Akuapim-Mampong is a town in the Akuapim North district of the Eastern Region of Ghana.[1] It shares boundaries with Mamfe .It is famous for being the first place cocoa was planted in Ghana by Tetteh Quarshie[2][3]

Akuapim-Mampong is located in Ghana
Coordinates: 5°54′51″N 0°8′25″W / 5.91417°N 0.14028°W / 5.91417; -0.14028Coordinates: 5°54′51″N 0°8′25″W / 5.91417°N 0.14028°W / 5.91417; -0.14028
CountryFlag of Ghana.svg Ghana
RegionEastern Region
DistrictAkuapim North District
1,526 ft (465 m)
Time zoneGMT
 • Summer (DST)GMT


A 1772 Dutch report included the name Mampo (Mampong) in their records. This indicates that Mampong had been founded before 1772. The name Mampong might have been taken from the Shai village, Mankpon. Another tradition indicated that early settlers, after defeating an invading Asante army moved from an old settlement to a new one – the Damti shrine neighborhood. In jubilation, they uttered the Akan words "Yɛabedu ha yi de, yɛapɔn" Meaning, so far so good! Constant use of that phrase evolved to become Mampong.

The third probable reason for the name is the connection Mampong-Akuapem has with her Asante counterpart. Mampong became famous when Tetteh Quarshie planted in 1879 some cocoa seeds in the town. He had brought them from Fernando Po. A plantation was set up in the 1890s to teach farmers the correct methods of raising the cocoa plant and other crops. Farmers of Mampong became the pioneers of the cocoa industry in Ghana.[4]

July 7, 2017 Dr. Obadele Kambon, celebrated linguist, scholar, and professor at the University of Ghana at Legon, was enstooled as the Banmuhene Kyidɔmhene of Akuapem Mampɔn, (spelled as "Akuapim Mampong" throughout the rest of the article). He is the Banmuhene's king of the rear-guard for the Akuapem Mampɔn traditional area. He is the first person from the African diaspora to be given this prestigious honor. It's both a warrior title/role as well as a spiritual one.[5]


The People of Mampong celebrate Ohum and this ceremony is usually held in September/October. Ohum is one of Ghana's many festivals that see attendance from people from all walks of life including the diaspora.[6][7]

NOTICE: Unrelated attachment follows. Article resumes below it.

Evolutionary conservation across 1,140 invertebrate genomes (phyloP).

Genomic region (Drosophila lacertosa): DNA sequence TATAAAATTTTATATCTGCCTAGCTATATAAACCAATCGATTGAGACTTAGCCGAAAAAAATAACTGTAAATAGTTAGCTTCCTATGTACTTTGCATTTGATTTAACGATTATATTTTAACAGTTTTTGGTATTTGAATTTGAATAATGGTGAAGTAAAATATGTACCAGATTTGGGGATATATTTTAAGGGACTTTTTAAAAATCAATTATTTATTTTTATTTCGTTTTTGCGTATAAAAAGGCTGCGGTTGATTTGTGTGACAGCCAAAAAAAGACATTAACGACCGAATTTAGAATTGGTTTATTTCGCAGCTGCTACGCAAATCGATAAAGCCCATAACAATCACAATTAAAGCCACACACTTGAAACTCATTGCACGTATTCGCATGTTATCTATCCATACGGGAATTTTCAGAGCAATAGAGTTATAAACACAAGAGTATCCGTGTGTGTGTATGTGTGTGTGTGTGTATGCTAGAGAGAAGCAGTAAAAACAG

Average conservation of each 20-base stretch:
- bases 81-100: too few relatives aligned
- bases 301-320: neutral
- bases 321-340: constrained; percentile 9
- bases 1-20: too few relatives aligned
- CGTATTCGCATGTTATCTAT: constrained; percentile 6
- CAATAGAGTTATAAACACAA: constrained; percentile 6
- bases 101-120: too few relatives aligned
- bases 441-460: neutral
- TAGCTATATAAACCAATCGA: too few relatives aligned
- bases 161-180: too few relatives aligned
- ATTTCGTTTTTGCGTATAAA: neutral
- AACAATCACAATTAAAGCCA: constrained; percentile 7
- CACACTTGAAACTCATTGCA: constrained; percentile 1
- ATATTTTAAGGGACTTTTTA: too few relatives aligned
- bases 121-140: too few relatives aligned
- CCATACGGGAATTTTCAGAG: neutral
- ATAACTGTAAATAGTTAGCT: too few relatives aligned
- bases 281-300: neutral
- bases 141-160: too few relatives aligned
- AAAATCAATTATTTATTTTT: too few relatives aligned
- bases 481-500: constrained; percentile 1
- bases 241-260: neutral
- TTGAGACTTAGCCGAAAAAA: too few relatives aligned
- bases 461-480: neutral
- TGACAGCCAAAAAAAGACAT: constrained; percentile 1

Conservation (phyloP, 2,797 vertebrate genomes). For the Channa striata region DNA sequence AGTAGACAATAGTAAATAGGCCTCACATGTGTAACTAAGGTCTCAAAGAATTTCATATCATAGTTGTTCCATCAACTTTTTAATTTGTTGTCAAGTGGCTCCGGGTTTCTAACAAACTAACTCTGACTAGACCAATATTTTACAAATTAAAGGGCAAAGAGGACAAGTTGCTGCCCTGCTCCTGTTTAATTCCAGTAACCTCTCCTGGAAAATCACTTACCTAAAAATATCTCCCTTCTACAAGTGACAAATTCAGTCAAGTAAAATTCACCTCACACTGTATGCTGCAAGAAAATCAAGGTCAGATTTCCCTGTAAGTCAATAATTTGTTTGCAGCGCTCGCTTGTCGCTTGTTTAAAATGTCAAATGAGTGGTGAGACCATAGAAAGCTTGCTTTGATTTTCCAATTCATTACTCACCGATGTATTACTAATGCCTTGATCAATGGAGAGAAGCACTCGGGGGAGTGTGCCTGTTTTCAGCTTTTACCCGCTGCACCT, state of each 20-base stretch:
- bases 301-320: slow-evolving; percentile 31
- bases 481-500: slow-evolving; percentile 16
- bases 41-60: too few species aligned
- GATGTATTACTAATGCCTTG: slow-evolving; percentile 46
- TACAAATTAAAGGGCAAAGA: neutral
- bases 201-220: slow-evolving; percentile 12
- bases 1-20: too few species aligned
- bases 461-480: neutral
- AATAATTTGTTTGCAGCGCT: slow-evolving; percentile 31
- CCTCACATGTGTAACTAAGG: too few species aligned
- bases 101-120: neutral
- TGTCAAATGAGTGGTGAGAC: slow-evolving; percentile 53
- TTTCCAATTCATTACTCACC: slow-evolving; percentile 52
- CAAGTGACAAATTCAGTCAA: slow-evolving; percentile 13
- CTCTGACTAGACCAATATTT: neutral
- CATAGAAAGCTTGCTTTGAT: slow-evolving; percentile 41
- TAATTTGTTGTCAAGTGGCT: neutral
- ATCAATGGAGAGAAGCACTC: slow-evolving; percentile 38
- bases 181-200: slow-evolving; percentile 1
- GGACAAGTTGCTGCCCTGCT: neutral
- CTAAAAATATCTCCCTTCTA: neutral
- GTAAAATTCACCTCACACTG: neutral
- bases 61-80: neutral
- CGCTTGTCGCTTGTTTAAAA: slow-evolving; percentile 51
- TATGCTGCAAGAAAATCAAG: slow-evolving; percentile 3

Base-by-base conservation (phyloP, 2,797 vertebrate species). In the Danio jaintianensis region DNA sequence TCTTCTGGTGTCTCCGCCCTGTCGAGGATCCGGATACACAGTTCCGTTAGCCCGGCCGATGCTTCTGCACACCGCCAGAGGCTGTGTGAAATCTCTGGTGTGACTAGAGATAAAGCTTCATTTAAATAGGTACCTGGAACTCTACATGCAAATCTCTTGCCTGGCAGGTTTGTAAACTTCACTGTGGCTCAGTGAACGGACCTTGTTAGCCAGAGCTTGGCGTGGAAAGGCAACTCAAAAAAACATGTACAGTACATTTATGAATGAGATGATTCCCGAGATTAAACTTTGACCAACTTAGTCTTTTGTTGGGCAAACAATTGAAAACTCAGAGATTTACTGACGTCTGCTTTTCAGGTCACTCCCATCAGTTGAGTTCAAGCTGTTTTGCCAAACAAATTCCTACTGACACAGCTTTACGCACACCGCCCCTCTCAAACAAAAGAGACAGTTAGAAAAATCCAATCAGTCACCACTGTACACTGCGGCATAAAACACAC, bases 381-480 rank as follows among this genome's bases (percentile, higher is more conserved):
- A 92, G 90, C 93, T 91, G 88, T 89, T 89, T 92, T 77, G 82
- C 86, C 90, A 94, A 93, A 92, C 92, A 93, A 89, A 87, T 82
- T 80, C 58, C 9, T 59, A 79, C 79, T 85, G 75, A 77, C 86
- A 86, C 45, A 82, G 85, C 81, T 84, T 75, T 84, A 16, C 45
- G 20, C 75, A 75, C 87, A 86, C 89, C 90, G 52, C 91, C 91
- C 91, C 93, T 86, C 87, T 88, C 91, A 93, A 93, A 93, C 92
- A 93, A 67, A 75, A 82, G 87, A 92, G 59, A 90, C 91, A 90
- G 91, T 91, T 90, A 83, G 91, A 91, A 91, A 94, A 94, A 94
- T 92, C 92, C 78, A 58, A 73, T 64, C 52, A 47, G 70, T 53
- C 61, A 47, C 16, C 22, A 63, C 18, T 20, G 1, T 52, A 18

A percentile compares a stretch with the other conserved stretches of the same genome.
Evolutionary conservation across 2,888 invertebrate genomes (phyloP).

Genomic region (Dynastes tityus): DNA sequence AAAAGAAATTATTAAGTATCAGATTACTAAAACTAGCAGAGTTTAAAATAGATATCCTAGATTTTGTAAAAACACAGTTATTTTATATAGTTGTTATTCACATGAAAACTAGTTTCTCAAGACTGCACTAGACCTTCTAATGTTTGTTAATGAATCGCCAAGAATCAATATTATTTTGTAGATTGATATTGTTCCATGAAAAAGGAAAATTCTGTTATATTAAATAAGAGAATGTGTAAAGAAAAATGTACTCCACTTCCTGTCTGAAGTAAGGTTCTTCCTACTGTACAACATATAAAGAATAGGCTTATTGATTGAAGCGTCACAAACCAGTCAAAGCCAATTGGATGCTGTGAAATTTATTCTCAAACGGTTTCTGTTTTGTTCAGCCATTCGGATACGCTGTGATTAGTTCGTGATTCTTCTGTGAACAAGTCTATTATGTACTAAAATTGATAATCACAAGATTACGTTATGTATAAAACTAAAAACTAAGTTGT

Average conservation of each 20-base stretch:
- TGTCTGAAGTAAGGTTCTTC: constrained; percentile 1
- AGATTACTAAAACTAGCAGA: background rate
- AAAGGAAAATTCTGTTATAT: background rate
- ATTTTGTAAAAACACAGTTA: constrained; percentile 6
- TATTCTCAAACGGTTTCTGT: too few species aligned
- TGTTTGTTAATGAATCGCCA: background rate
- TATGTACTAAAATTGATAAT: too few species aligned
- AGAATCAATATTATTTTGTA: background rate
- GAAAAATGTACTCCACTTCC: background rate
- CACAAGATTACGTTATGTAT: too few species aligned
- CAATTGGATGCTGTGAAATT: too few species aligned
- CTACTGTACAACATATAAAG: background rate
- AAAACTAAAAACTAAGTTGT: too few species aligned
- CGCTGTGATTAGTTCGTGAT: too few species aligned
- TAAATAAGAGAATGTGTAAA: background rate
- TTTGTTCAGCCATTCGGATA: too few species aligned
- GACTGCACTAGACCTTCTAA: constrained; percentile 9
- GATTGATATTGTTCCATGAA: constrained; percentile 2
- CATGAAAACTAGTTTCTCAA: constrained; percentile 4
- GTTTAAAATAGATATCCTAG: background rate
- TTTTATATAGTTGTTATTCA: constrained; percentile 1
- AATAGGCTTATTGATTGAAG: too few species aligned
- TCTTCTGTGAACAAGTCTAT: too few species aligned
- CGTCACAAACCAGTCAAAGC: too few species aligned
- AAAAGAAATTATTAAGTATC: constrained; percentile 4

For many decades, the Ohum Festival has been a staple of Ghana's colourful, vibrant and diverse cultural expression, bringing together people from all walks of life to celebrate themes of victory, gratitude and harvest, in unity. However, even before Odwira became a part of Ghana's cultural landscape it had long been celebrated by the people of Abiriw, Dawu and Awukugua in the Eastern Region.[8]

The Ohum festival is celebrated to mark the beginning of harvesting new farm crops, just like the Homowo of the Gas, Ahoboa and Bakatue of the Ahantas, and Aboakyere of the Awutus and Afutus, Kundum of the Fantes, Adaekese of the Ashantis, Hogbotsotso of Anlo (Ewes), Dambaa of the Dagombas, and Appoo of Brong-Ahafo.

Ohum is an ancient traditional festival of the people of Akuapem, particularly the Larteh and Okere people including Abiriw who are Guans.[9]

Health careEdit

Akuapim-Mampong is the home Centre for Scientific Research into Plant Medicine. The center conducts research in the use of plant medicine in the cure of various ailments.[10]

There is also the Tetteh Quarshie Memorial Hospital.[11][12]

Notable placesEdit

  • Tetteh Quarshie cocoa farm[13]


Mampong has several educational institutions across all the town

Mampong is also known for its Special education for the deaf (Mampong Senior Technical School for the Deaf)

Below are some of the secondary schools in Mampong Akuapem

  • Demonstration School for the Deaf[14][15][16]
  • Presbyterian Senior High School


  1. ^ "Akuapim North District". Archived from the original on 2016-03-04. Retrieved 2012-07-11.
  2. ^ "ghana-keyterm2". web.csulb.edu. Retrieved 2021-07-05.
  3. ^ FAAPA. "Tetteh Quarshie Memorial Hospital unveils a new bust for patron – FAAPA ENG". Retrieved 2021-07-05.
  4. ^ "Archived copy" (PDF). Archived from the original (PDF) on 2013-10-06. Retrieved 2012-11-01.{{cite web}}: CS1 maint: archived copy as title (link)
  5. ^ https://www.youtube.com/watch?v=CvfZx6zy-z0
  6. ^ "Bawumia joins people of Akuapim-Mampong to celebrate Ohum festival". GhanaWeb. 2019-09-15. Retrieved 2021-07-05.
  7. ^ "Mampong-Akwampem launches Ohum Festival". Modern Ghana. Retrieved 2021-07-05.
  8. ^ "Mampong-Akwampem launches Ohum Festival". Modern Ghana. Retrieved 2021-07-05.
  9. ^ Online, Peace FM. "Akuapim Mampong Marks Ohum Festival...Veep & NPP National Organizer Exhibit Exemplary Leadership". Peacefmonline.com - Ghana news. Retrieved 2021-07-05.
  10. ^ Multielemental analysis of some traditional plant medicines used in Ghana. It is also home to the College of Agriculture Education (Akwapim Mampong campus) of the University of Education, Winneba.
  11. ^ "Tetteh Quarshie Memorial Hospital |". Seek Ghana (in British English). Retrieved 2021-07-05.
  12. ^ FAAPA. "Tetteh Quarshie Memorial Hospital unveils a new bust for patron – FAAPA ENG". Retrieved 2021-07-05.
  13. ^ FAAPA. "Tetteh Quarshie Memorial Hospital unveils a new bust for patron – FAAPA ENG". Retrieved 2021-07-05.
  14. ^ Online, Peace FM. "Mampong School For The Deaf: A Special School With Special Needs". Peacefmonline.com - Ghana news. Retrieved 2021-07-05.
  15. ^ "Mampong School For The Deaf Receives Support From Fafraha Presbytery". Modern Ghana. Retrieved 2021-07-05.
  16. ^ "Mampong School for the Deaf grappling with overcrowding". GBC Ghana Online (in American English). 2019-11-08. Retrieved 2021-07-05.